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The article Parental Influence on Children’s Socialization to Gender Roles by Susan D. Witt is about gender socialization and the primary role parent’s play. She states that children learn at an early age what it means to be a boy or girl. Witt states that it is different for a child to grow and not experience some sort of gender bias. The basic expectation during a child’s primary development is socialization that comes about through parents influence. Witt states that a child’s earliest exposure to what it means to be male or female comes from parents.
An earliest exposure would be a parent dressing the child in gender specific colors such as pink for girls and blue for boys. Another early exposure to gender socialization would be gender differentiated toys such as dolls for girls and trucks for boys.
Children internalize parental messages regarding gender at an early age (Witt, Susan D. 1997). In Witt’s article she states that one study found that children at age two and a half use gender stereotypes in negotiating their world.
In a 1992 article by Steinbacher and Holmes it stated that most parents prefer male children throughout the world ad that these people are most likely to use technology for selecting sex of a child this is defiantly a form of gender bias. Parents often encourage their children, both sons and daughters to participate in gender type activities (Witt, Susan D. 1997), such as cooking for girls or playing with trucks for boys. Both parental sex typing is shown in children’s toy preferences and both mother and father have been found to reinforce stereotypes however, fathers have been shown to reinforce these stereotypes more.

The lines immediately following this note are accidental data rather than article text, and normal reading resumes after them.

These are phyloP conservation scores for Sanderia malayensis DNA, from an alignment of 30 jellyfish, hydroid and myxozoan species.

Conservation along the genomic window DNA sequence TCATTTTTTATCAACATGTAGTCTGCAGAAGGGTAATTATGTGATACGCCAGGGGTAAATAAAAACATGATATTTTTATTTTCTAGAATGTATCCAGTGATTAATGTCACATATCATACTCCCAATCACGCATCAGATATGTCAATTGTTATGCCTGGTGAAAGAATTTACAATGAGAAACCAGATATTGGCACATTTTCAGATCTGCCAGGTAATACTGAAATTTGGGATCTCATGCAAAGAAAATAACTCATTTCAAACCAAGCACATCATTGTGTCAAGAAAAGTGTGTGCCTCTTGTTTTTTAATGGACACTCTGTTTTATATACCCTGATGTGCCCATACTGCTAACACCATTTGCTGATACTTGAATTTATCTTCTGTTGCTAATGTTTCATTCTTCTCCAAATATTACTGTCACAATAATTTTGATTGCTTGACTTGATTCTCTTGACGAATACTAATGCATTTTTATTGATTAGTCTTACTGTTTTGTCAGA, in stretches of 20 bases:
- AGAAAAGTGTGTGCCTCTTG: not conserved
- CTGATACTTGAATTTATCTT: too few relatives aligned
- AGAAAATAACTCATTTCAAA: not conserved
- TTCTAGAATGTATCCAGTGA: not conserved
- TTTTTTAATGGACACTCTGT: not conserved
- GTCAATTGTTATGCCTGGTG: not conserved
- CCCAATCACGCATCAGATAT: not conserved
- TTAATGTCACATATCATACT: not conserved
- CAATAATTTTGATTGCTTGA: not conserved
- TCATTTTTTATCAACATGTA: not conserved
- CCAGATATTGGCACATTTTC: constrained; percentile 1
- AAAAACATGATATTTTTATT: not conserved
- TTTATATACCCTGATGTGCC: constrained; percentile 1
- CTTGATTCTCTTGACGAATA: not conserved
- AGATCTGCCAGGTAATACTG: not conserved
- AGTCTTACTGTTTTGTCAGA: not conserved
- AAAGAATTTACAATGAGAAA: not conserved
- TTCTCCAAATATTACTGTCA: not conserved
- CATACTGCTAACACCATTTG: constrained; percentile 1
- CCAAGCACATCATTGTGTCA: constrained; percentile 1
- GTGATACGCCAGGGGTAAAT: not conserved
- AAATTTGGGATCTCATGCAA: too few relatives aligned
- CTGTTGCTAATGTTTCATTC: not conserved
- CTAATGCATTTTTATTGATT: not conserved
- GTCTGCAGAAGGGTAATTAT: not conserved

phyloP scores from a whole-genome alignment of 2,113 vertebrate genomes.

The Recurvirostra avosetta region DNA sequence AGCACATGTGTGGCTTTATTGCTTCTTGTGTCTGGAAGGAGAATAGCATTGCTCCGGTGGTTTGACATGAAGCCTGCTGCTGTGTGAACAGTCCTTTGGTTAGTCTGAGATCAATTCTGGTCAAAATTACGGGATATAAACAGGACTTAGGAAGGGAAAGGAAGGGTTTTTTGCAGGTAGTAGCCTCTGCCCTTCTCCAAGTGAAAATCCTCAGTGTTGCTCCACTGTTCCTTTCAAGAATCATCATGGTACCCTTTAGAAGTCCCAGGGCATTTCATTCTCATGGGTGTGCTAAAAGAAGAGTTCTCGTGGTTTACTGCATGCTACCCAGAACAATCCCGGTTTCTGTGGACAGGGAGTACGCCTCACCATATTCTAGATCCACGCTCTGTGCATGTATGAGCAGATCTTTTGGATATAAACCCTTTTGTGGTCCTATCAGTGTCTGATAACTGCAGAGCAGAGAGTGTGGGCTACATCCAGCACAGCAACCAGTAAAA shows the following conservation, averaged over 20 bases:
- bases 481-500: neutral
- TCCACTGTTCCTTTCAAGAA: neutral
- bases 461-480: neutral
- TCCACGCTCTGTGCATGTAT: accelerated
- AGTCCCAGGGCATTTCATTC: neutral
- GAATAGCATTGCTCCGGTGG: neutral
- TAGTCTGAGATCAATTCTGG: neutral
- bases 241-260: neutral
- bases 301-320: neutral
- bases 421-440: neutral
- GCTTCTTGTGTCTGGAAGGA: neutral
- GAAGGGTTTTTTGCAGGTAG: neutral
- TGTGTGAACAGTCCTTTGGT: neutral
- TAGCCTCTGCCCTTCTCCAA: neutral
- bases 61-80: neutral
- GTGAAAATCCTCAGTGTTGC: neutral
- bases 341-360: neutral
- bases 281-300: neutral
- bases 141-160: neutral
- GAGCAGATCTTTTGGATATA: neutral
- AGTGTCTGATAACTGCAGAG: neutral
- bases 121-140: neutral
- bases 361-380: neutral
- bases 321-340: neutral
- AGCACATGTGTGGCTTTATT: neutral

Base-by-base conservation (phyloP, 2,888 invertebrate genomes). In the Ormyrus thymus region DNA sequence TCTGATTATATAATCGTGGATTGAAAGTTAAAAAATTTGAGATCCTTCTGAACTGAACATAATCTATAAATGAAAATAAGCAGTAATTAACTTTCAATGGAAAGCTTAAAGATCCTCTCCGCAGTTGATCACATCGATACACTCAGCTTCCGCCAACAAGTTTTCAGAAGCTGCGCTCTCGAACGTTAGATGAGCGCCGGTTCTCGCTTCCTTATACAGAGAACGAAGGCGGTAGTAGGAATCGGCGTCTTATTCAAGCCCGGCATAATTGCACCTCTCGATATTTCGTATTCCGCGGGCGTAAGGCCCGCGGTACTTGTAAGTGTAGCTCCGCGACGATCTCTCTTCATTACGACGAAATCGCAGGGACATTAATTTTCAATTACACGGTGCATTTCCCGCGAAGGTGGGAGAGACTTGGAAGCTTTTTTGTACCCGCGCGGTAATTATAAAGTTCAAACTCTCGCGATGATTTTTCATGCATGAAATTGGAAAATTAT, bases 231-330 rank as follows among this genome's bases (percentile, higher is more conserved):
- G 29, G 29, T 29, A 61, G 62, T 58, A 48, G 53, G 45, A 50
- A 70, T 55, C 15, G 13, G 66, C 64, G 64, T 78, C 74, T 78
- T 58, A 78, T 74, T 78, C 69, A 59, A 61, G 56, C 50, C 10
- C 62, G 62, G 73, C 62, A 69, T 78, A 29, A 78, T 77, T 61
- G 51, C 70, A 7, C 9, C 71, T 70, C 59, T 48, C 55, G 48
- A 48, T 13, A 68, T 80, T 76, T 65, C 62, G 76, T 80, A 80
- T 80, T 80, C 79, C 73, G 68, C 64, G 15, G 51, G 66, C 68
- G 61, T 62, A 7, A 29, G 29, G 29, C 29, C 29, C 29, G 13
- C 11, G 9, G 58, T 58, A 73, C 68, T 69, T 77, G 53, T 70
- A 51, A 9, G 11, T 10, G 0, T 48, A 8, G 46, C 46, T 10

Children’s bedrooms have shown they are more so than not gender specific. Such as, girls rooms having more pink, dolls and manipulative toys and boys rooms having more blue, tools or sports related themes (Witt, Susan D. 1997). Research has shown that a parent’s influence is a primary socialization tool in a child’s development however, Some studies have suggested that parents as a gender socialization factor have little impact on a child’s sex role development (Witt, Susan D. 1997).
Studies have shown that parents treat sons and daughters differently and that this plays a role into adult relationships. Witt states that parental attributes towards their children have a strong impact on their development and self-esteem. Sex role stereotypes are established in early childhood. It is shown that messages about appropriate behavior are based on gender, there are some benefits to strict gender stereotypes such as providing a sense of security and to facilitate decision making (Witt, Susan D. 1997).
Witt states a negative factor to gender stereotyping and socialization would be limiting opportunities for both boys and girls based on what is seen to be gender appropriate in society. She also states that androgynous (neutral) individuals have been found to have higher self-esteem and higher levels of identity achievement and more flexibility in dating and relationships. Witt also states that children with parents who have more neutral values tend to be more knowledgeable about non sex type objects and occupations.
Families who look at situations with less gender specific roles have been found to score highest in parental warmth and support (Witt, Susan D. 1997). Because of the strong influence of parents regarding gender role socialization those which were to be gender fair and encourage the best in both their sons and/or daughters would do well to adapt to genderless role orientation and encourage the same in their children (Witt, Susan D, 1997). Witt’s article shows her view and others of gender socialization and how it plays a role in a child’s upbringing.
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